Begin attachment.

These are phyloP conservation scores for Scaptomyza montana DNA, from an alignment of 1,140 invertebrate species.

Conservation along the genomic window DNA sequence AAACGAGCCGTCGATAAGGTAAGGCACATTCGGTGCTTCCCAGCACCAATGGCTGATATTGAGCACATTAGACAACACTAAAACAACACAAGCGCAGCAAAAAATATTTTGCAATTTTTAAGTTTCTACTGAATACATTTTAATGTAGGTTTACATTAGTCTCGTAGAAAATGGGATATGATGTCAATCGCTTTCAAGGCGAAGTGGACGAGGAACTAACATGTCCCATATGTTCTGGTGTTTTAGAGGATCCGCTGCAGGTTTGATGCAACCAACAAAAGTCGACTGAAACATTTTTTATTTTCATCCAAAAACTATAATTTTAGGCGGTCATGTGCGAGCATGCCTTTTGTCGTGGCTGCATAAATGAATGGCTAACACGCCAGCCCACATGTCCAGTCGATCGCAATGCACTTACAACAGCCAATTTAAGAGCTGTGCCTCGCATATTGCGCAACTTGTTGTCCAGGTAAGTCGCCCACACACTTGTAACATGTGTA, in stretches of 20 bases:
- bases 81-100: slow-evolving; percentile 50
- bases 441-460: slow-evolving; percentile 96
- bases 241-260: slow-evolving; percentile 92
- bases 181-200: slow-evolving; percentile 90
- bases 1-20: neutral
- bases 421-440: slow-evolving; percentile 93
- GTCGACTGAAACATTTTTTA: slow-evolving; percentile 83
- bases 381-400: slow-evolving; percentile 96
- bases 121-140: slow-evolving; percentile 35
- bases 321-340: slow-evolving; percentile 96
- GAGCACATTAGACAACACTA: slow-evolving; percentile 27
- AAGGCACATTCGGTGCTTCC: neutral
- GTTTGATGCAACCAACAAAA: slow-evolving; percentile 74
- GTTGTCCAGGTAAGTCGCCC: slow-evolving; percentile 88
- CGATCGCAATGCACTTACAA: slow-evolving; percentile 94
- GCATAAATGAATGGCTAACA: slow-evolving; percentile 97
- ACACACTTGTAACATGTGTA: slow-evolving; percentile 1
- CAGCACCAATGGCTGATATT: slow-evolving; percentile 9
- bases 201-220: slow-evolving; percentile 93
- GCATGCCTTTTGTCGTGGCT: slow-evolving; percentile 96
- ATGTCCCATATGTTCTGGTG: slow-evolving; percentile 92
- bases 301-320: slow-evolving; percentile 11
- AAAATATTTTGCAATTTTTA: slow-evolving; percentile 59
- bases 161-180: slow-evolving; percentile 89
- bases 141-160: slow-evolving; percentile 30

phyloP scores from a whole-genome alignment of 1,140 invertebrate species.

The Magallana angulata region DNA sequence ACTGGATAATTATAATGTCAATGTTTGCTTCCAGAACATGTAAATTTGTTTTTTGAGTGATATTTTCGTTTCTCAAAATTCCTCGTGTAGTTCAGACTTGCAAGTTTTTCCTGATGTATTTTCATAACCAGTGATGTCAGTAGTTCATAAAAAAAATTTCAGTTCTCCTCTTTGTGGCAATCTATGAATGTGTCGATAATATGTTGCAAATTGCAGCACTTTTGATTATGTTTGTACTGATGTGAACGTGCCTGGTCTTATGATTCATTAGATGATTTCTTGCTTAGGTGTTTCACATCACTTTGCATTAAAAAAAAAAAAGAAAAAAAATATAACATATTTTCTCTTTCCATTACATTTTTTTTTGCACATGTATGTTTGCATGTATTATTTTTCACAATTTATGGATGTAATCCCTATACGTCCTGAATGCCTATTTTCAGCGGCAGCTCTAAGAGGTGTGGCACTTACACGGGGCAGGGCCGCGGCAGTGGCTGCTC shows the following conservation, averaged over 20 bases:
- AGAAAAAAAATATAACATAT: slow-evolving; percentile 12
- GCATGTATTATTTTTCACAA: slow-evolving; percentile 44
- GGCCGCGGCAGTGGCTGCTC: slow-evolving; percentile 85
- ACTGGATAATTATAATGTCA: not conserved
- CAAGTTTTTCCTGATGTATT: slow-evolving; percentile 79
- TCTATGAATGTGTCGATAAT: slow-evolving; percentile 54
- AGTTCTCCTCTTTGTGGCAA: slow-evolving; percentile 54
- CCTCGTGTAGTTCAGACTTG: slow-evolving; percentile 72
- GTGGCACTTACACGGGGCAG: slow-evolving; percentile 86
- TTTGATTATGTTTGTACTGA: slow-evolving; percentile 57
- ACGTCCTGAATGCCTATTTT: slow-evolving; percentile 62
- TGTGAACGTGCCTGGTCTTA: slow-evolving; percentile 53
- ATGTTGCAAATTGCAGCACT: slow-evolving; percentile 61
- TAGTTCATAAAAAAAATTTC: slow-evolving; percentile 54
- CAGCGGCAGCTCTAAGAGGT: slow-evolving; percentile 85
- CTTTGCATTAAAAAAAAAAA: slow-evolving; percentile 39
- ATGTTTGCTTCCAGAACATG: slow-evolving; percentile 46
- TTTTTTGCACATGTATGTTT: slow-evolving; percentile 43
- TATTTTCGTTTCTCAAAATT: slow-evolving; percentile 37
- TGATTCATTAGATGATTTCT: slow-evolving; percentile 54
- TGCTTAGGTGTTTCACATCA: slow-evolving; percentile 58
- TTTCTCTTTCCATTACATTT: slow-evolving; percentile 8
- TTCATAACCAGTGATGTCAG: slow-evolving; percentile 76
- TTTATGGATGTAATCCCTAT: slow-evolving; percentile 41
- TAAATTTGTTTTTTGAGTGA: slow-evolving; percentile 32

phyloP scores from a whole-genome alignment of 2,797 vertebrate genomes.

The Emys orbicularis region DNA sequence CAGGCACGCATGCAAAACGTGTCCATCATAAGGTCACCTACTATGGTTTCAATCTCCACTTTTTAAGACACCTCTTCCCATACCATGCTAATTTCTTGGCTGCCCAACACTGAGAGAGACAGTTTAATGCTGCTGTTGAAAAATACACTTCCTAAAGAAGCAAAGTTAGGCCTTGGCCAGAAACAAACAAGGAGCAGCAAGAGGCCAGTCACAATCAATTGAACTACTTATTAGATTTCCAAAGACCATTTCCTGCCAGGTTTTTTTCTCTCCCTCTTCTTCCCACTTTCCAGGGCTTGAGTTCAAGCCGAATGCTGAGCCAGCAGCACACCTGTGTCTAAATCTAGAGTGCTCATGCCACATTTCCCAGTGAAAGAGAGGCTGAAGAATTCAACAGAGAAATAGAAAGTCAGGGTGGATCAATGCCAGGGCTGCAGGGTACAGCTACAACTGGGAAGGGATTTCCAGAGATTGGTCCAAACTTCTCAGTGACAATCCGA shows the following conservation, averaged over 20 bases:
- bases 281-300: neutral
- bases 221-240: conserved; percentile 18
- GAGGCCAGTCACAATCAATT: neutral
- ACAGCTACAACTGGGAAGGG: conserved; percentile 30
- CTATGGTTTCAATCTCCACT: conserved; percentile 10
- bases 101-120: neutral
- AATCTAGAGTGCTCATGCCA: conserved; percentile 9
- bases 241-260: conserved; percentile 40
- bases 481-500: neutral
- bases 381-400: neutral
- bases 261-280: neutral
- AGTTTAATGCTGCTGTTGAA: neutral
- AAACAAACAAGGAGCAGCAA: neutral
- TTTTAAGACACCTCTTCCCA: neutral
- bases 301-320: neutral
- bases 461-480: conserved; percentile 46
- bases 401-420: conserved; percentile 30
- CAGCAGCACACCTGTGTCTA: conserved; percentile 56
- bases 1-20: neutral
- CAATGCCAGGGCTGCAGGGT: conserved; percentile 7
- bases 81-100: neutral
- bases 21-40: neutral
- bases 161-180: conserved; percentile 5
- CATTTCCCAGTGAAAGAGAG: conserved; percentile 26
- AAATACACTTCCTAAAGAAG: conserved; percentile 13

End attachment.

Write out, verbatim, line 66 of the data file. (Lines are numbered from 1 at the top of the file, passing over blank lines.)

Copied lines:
- bases 381-400: neutral